The teenager’s rage builds up over years. The fourth grader, gazing out the window, looking at the clock, waiting for that half-hour of freedom at recess, sneaking some social time into the margins of the schoolday. The 12-year-old, looking out on a vast world into which he is never allowed unsupervised or unscheduled, too busy to play. The high school student, scrambling under the pressure to excel, disciplining herself to stick with the grind. The first-grader, sulking on the “time-out bench”, humiliated but still defiant. Children made to feel ashamed of themselves by parents, principals, churches and teachers. Made to shrink into something less. Made to shy away from the wide wide world. Be small. Be practical. Lower your expectations.
Yet after 15 or so years of spirit-breaking, something in the teenager still resists. Unable to articulate what is wrong, the teenager rebels in whatever way he can. Anticipating this, the spirit-wrecking Machine turns this rebellion toward its own purposes. Set off a smoke bomb in the bathroom, get caught, and learn the lesson, “You can change nothing. Resistance is futile.” Or the rebellion is diverted toward harmless avenues of expression that pose no threat to the system—listening to loud music, using profane language, getting tattoos and piercings.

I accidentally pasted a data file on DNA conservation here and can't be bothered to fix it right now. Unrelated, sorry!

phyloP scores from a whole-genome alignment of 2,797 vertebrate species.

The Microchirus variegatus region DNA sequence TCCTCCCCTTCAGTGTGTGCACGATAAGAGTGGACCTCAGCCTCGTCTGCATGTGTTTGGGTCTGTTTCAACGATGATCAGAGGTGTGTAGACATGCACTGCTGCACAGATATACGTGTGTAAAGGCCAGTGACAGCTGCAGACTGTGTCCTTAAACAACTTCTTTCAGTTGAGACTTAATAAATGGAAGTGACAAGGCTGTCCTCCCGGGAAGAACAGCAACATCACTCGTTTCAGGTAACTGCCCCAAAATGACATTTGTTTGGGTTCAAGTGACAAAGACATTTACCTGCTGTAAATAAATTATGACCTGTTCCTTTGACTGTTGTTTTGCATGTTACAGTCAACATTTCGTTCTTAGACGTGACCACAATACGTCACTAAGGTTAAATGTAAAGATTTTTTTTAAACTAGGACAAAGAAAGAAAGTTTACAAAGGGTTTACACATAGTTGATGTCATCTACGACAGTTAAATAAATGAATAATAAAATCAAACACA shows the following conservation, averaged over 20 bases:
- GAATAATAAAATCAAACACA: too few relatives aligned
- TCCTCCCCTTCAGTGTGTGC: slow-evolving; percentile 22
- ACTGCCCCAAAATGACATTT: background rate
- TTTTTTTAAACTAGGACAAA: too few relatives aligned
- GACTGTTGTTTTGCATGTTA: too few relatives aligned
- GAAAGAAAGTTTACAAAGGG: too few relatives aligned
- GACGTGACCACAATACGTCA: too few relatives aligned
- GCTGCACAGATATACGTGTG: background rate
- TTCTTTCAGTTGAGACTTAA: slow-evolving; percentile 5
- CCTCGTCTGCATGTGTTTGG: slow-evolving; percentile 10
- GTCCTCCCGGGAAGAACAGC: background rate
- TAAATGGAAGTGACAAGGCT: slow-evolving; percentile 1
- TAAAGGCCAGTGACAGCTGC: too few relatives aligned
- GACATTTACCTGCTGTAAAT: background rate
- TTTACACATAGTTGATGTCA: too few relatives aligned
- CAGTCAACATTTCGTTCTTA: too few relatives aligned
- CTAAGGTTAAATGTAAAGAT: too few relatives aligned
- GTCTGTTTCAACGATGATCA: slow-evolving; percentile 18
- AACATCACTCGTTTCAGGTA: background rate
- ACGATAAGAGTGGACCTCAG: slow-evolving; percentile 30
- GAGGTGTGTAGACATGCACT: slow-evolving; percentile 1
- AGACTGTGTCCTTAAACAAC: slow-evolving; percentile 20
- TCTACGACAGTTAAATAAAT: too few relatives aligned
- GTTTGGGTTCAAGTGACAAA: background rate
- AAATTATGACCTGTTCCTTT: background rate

The anger of the teenager is the indignation of the dispossessed. The Great Robbery is first and foremost the pillage of their childhood. Childhood is supposed to be a realm of exploration in which we discover our passions, our selves, our life purpose. What we get instead is enslavement to schedules and obligations. Childhood is supposed to be a time of play. And what is play? Play is something far different from what we, in a degenerate age, call fun—the consumption of entertainment. Play is supposed to be nothing less than practice in creating the world. Its highest expression is “deep play”, the kind which unfolds over days and weeks. In deep play, children create entire worlds of the imagination, in which toys are but props. In so doing, they prepare themselves for an adulthood empowered in the divine function of world-creation.